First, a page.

MPs slam government over rejection of early intervention strategy

MPs have criticised the government for failing to put in place a national early intervention strategy to help prevent adversity and trauma among children.

The introduction of a national strategy is a central recommendation of the Commons science and technology committee report on evidence-based early years intervention, which was released last October.

This highlighted strong links between childhood trauma and problems in later life, including health issues, lower job prospects and increased likelihood of being involved in crime.

A failure to intervene earlier in children's lives to prevent adverse and traumatic experiences is costing the government an extra £16.6bn a year in England and Wales, the committee found.

But in its response to the report the government has rejected setting up a national strategy and instead wants decisions around early intervention to be made locally.

"The government believes that local areas are best placed to understand the needs of their local communities, to commission early intervention services to meet those needs and to deliver interventions as part of a whole-system approach to produce the best outcomes for families," states the government's response.

In a strongly worded statement the committee has said it is "frustrated by the government's ignorance of childhood trauma".

Committee chair, the Liberal Democrat MP Norman Lamb, said: "The government response to our report is inadequate. It is extremely frustrating to see the government largely dismiss our recommendations, opting instead to list existing programmes and shifting responsibility onto local authorities. We already know that this isn't working as well as it could or should be.

"Early intervention offers young people who have suffered adversity in their childhood an opportunity to avoid the long-term problems associated with such experiences. When delivered effectively, there is strong evidence that early intervention can dramatically improve people's lives, whilst also reducing long-term costs to the government."

He added that a national strategy with "co-ordinated support for local authorities" could see early intervention benefit more children "irrespective of where they live".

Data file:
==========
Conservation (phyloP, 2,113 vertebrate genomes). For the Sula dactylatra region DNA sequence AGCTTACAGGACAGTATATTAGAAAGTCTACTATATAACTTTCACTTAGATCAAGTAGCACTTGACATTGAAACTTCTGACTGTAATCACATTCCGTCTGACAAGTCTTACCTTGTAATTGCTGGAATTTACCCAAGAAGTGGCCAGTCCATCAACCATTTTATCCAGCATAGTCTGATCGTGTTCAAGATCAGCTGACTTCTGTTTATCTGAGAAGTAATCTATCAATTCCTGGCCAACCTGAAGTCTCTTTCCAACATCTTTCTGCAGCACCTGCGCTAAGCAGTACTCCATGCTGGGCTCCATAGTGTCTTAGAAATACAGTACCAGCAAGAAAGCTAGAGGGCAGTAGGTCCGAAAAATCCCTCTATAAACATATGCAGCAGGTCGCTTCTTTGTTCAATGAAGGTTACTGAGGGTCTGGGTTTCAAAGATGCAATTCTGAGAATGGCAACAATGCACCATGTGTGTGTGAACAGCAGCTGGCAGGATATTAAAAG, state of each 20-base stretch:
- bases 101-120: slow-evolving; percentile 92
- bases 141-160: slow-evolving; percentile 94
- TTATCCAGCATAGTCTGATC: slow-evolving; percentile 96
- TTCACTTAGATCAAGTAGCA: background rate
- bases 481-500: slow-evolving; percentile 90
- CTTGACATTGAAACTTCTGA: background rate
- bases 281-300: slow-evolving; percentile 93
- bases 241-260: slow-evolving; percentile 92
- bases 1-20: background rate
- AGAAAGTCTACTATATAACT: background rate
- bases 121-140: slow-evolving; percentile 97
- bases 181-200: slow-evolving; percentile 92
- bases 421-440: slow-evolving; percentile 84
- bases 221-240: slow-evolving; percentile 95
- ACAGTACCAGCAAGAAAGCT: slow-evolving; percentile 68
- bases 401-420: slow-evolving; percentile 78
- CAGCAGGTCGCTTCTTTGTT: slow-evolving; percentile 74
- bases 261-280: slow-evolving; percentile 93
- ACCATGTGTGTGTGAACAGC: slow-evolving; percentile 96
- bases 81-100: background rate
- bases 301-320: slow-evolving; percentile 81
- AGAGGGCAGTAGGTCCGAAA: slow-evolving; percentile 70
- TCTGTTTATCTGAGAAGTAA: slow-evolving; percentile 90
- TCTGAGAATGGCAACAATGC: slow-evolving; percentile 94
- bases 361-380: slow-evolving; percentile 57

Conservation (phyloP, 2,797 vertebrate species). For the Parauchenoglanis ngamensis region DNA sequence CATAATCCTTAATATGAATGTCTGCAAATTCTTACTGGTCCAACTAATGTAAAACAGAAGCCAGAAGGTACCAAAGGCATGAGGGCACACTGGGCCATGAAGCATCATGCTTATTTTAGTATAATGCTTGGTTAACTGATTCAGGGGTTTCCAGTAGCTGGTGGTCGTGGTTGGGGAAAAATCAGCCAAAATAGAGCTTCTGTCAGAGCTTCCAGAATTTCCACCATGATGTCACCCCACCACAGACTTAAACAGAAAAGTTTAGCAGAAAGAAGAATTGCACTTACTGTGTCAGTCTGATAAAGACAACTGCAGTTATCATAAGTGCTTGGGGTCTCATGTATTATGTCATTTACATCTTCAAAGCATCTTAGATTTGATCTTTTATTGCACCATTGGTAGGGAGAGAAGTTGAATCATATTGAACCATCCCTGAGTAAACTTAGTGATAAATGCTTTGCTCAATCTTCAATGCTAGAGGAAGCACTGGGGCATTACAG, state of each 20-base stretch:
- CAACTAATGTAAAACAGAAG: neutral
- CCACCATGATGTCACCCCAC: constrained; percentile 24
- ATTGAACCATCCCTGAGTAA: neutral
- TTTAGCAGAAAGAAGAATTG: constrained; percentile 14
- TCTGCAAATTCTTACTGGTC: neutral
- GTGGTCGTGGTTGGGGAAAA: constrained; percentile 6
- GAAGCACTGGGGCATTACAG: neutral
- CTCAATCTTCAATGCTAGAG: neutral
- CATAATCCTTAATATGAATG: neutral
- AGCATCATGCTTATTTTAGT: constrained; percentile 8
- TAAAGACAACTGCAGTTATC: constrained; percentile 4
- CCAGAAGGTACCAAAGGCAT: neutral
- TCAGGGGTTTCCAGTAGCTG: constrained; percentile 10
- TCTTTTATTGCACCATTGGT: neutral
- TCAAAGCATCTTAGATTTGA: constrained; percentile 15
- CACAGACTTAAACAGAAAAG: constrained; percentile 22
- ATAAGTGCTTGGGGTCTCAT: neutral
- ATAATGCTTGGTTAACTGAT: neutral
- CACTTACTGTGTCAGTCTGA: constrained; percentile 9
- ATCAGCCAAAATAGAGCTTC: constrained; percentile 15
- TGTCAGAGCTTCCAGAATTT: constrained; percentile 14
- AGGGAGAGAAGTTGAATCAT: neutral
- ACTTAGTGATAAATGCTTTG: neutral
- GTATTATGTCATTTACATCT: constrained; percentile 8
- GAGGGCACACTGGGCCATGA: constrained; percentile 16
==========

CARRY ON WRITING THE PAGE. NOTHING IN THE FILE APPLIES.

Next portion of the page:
Last summer, it was announced that leader of the House of Commons Andrea Leadsom would lead a cross-governmental working group to find ways to improve support for families with children aged up to two years old.

Lamb said: "We now hope to work with the new government inter-ministerial group - set up to support families with young children - and have asked them to reconsider our report.

"The evidence we have gathered presents a valuable opportunity for evidence-based early intervention to address childhood adversity, transforming lives for the better and saving taxpayers' money in the process."

Jo Casebourne, chief executive of the Early Intervention Foundation, said that the UK needs a "bold new vision for early intervention" and called on the government to ensure this is a priority.

"While we agree with the government that local areas are best placed to understand the needs of their local communities, this does not diminish the clear need for greater prioritisation and investment for early intervention at the national level," she said.

"This is not an either/or choice - for the potential of early intervention to be fully realised it will take both local decision-making and national leadership."

Children and families minister Nadhim Zahawi said the government is already investing in schemes to improve the lives of disadvantaged children at a young age and defended letting councils decide how best to implement early intervention schemes.

"We are investing more than £100m in projects targeted at improving the early outcomes for disadvantaged children, more nursery places and high-quality training, and we are increasing access to early education and childcare through our free offers for three- and four-year-olds and the most disadvantaged two-year-olds," he said.

"We have given councils the ability to make decisions best on their local circumstances.

"Through our local government programme, worth £8.5m, and our £10m investment to understand what works in the early years, we will identify and spread best practice to close the gap between disadvantaged children and their peers. This will direct the steps we need to take to close the development gap, including considering any future consultation on the role of children's centres."

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